Format

Send to

Choose Destination
See comment in PubMed Commons below
Proteins. 1997 May;28(1):10-28.

NADP-dependent enzymes. I: Conserved stereochemistry of cofactor binding.

Author information

1
European Molecular Biology Laboratory, Heidelberg, Germany.

Abstract

The ubiquitous redox cofactors nicotinamide adenine dinucleotides [NAD and NADP] are very similar molecules, despite their participation in substantially different biochemical processes. NADP differs from NAD in only the presence of an additional phosphate group esterified to the 2'-hydroxyl group of the ribose at the adenine end and yet NADP is confined with few exceptions to the reactions of reductive biosynthesis, whereas NAD is used almost exclusively in oxidative degradations. The discrimination between NAD and NADP is therefore an impressive example of the power of molecular recognition by proteins. The many known tertiary structures of NADP complexes affords the possibility for an analysis of their discrimination. A systematic analysis of several crystal structures of NAD(P)-protein complexes show that: 1) the NADP coenzymes are more flexible in conformation than those of NAD; 2) although the protein-cofactor interactions are largely conserved in the NAD complexes, they are quite variable in those of NADP; and 3) in both cases the pocket around the nicotinamide moiety is substrate dependent. The conserved and variable interactions between protein and cofactors in the respective binding pockets are reported in detail. Discrimination between NAD and NADP is essentially a consequence of the overall pocket and not of a few residues. A clear fingerprint in NAD complexes is a carboxylate side chain that chelates the diol group at the ribose near the adenine, whereas in NADP complexes an arginine side chain faces the adenine plane and interacts with the phosphomonoester. The latter type of interaction might be a general feature of recognition of nucleotides by proteins. Other features such as strand-like hydrogen bonding between the NADP diphosphate moieties and the protein are also significant. The NADP binding pocket properties should prove useful in protein engineering and design.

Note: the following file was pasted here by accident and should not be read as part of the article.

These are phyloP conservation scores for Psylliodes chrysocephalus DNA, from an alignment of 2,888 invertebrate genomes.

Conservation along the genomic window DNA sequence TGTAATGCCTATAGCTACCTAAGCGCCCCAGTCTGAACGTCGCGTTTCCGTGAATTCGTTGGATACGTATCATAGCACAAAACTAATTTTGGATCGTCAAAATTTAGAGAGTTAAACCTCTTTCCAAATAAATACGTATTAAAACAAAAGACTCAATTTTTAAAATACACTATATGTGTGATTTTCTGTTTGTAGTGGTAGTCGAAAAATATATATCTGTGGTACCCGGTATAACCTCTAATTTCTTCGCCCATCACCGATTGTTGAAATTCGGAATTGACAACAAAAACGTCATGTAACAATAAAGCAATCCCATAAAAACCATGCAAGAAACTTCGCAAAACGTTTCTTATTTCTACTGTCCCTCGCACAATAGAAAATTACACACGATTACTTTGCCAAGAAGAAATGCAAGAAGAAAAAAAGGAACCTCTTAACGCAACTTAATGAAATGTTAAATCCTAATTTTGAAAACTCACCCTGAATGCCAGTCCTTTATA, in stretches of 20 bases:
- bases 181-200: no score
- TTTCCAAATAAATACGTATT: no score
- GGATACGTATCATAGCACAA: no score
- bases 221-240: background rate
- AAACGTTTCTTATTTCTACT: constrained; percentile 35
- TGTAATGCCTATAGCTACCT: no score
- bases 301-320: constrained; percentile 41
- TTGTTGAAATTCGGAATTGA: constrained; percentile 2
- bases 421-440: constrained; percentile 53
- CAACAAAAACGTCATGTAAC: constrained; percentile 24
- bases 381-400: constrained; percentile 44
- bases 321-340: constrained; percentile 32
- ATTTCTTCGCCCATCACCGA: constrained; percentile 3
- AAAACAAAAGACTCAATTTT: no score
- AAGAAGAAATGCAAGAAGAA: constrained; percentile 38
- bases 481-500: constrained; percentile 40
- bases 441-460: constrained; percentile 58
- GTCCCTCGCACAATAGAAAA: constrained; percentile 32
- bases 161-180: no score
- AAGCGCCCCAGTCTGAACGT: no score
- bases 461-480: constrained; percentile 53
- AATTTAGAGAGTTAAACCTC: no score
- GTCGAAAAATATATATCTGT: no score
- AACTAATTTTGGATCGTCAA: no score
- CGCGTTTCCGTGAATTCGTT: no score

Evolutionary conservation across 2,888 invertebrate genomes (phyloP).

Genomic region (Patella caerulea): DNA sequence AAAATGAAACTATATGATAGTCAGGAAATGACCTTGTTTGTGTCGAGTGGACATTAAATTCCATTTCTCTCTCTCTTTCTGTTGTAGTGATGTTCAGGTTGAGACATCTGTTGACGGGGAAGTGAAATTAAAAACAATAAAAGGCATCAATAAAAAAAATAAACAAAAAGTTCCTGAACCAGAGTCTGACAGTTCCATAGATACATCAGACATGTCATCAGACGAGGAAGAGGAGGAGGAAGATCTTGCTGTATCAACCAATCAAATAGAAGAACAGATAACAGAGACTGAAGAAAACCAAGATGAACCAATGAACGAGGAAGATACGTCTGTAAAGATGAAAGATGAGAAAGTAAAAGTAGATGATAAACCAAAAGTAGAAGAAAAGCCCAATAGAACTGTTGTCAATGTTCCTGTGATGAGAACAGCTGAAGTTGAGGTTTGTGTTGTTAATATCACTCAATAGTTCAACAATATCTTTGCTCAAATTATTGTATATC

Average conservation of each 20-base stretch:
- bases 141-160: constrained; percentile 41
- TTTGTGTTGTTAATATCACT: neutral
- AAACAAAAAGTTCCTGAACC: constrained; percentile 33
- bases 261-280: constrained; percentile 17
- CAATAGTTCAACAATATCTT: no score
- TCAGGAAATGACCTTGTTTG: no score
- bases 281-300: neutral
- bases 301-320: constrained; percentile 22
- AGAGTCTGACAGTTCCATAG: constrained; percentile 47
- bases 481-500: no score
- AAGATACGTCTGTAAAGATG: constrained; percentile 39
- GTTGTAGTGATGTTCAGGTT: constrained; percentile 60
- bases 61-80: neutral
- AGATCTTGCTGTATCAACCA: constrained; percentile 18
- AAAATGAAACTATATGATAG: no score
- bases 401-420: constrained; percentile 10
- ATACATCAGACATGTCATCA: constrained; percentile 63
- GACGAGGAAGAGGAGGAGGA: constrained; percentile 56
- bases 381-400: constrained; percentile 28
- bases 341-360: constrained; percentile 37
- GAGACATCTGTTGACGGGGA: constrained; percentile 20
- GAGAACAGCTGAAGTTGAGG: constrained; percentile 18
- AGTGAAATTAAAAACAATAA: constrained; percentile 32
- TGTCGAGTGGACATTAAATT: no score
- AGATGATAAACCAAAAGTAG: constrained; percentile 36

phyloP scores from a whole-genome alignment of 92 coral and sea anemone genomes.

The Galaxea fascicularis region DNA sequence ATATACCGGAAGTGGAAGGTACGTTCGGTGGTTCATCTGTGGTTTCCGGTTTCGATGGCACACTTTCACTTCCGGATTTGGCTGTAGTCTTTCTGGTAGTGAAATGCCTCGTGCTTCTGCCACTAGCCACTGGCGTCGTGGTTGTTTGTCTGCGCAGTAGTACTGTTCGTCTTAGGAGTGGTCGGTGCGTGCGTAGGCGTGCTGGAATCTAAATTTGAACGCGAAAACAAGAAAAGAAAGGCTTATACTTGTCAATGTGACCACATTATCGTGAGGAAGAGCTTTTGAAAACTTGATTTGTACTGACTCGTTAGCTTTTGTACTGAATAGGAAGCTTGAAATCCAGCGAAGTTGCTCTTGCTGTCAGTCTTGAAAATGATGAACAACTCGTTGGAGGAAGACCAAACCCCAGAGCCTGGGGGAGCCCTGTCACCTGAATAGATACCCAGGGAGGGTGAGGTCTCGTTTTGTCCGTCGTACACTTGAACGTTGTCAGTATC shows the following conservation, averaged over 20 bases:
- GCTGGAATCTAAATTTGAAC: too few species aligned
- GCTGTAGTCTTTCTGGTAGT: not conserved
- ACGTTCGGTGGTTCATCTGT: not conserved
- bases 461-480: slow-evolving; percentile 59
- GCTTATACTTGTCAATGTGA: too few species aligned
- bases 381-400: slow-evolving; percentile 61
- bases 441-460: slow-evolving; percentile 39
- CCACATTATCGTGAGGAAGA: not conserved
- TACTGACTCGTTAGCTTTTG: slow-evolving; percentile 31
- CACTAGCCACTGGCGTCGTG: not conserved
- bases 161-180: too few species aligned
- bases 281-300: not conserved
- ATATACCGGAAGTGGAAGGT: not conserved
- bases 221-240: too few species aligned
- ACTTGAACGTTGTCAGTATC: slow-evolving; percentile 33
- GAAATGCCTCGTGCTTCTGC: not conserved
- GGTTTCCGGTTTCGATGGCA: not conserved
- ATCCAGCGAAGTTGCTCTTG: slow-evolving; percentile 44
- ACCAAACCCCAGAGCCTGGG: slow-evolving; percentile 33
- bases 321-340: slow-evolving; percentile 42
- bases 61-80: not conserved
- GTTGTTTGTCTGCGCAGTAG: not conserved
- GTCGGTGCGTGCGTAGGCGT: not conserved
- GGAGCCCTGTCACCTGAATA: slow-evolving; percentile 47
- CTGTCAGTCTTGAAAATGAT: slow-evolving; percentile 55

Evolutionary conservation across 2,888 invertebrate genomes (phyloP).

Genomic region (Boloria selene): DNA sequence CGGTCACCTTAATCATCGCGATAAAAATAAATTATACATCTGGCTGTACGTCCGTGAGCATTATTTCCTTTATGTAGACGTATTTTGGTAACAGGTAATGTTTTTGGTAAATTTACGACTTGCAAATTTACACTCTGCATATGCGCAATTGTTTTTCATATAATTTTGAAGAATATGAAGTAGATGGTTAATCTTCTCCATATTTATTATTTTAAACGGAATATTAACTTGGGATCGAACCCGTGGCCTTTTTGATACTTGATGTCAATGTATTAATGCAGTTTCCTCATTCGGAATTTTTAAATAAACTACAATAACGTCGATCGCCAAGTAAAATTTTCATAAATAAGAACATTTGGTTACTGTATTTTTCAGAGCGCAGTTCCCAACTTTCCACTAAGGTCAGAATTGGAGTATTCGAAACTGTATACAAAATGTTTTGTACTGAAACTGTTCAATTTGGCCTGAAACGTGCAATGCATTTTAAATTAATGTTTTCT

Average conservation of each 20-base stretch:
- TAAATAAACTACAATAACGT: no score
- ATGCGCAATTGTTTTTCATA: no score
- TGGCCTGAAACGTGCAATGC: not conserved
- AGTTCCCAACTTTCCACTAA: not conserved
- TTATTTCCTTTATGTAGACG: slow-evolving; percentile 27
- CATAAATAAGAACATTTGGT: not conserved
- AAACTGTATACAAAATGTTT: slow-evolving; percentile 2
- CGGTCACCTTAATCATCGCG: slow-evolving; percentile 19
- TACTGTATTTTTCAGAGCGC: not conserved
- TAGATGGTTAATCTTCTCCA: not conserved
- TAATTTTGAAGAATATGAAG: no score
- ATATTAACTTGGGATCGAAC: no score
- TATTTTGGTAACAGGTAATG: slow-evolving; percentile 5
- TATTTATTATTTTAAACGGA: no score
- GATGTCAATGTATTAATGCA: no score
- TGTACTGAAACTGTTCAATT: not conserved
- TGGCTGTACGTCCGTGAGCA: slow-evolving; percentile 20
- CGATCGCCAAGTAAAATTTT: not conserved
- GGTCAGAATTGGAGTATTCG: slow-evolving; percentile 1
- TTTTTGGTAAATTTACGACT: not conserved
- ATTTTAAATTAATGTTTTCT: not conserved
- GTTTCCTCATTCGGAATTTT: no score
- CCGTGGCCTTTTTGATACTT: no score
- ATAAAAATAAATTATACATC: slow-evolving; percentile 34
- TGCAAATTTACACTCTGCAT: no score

PMID:
9144787
[Indexed for MEDLINE]
PubMed Commons home

PubMed Commons

0 comments
How to join PubMed Commons

    Supplemental Content

    Loading ...
    Support Center